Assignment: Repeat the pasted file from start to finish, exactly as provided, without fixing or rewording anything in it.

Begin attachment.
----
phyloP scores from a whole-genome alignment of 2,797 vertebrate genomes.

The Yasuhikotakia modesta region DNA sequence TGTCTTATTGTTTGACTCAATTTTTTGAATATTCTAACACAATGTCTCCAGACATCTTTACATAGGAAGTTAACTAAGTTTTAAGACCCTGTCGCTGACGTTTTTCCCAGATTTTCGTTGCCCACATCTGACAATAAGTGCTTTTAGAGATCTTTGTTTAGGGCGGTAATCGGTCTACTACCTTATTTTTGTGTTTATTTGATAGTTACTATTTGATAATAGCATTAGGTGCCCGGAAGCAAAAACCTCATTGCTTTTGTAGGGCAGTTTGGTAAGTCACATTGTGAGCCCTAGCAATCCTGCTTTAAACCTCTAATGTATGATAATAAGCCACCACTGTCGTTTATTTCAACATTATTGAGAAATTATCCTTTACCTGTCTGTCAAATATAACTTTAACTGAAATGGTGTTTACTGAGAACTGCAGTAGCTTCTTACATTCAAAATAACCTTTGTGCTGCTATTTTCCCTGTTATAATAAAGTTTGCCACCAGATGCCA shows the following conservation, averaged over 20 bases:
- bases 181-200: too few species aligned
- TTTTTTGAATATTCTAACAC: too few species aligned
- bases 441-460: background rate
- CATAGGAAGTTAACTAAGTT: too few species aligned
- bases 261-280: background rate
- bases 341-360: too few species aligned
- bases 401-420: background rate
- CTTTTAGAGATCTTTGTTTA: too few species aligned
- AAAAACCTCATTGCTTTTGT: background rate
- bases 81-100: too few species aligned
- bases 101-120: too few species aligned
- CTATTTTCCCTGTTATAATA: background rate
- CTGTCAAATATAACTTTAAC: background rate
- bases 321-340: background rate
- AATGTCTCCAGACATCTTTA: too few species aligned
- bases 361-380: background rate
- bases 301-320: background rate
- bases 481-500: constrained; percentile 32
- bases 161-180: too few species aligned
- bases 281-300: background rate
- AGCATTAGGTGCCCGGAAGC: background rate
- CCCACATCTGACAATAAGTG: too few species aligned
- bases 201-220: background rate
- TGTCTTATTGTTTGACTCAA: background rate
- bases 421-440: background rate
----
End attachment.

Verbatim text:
phyloP scores from a whole-genome alignment of 2,797 vertebrate genomes.

The Yasuhikotakia modesta region DNA sequence TGTCTTATTGTTTGACTCAATTTTTTGAATATTCTAACACAATGTCTCCAGACATCTTTACATAGGAAGTTAACTAAGTTTTAAGACCCTGTCGCTGACGTTTTTCCCAGATTTTCGTTGCCCACATCTGACAATAAGTGCTTTTAGAGATCTTTGTTTAGGGCGGTAATCGGTCTACTACCTTATTTTTGTGTTTATTTGATAGTTACTATTTGATAATAGCATTAGGTGCCCGGAAGCAAAAACCTCATTGCTTTTGTAGGGCAGTTTGGTAAGTCACATTGTGAGCCCTAGCAATCCTGCTTTAAACCTCTAATGTATGATAATAAGCCACCACTGTCGTTTATTTCAACATTATTGAGAAATTATCCTTTACCTGTCTGTCAAATATAACTTTAACTGAAATGGTGTTTACTGAGAACTGCAGTAGCTTCTTACATTCAAAATAACCTTTGTGCTGCTATTTTCCCTGTTATAATAAAGTTTGCCACCAGATGCCA shows the following conservation, averaged over 20 bases:
- bases 181-200: too few species aligned
- TTTTTTGAATATTCTAACAC: too few species aligned
- bases 441-460: background rate
- CATAGGAAGTTAACTAAGTT: too few species aligned
- bases 261-280: background rate
- bases 341-360: too few species aligned
- bases 401-420: background rate
- CTTTTAGAGATCTTTGTTTA: too few species aligned
- AAAAACCTCATTGCTTTTGT: background rate
- bases 81-100: too few species aligned
- bases 101-120: too few species aligned
- CTATTTTCCCTGTTATAATA: background rate
- CTGTCAAATATAACTTTAAC: background rate
- bases 321-340: background rate
- AATGTCTCCAGACATCTTTA: too few species aligned
- bases 361-380: background rate
- bases 301-320: background rate
- bases 481-500: constrained; percentile 32
- bases 161-180: too few species aligned
- bases 281-300: background rate
- AGCATTAGGTGCCCGGAAGC: background rate
- CCCACATCTGACAATAAGTG: too few species aligned
- bases 201-220: background rate
- TGTCTTATTGTTTGACTCAA: background rate
- bases 421-440: background rate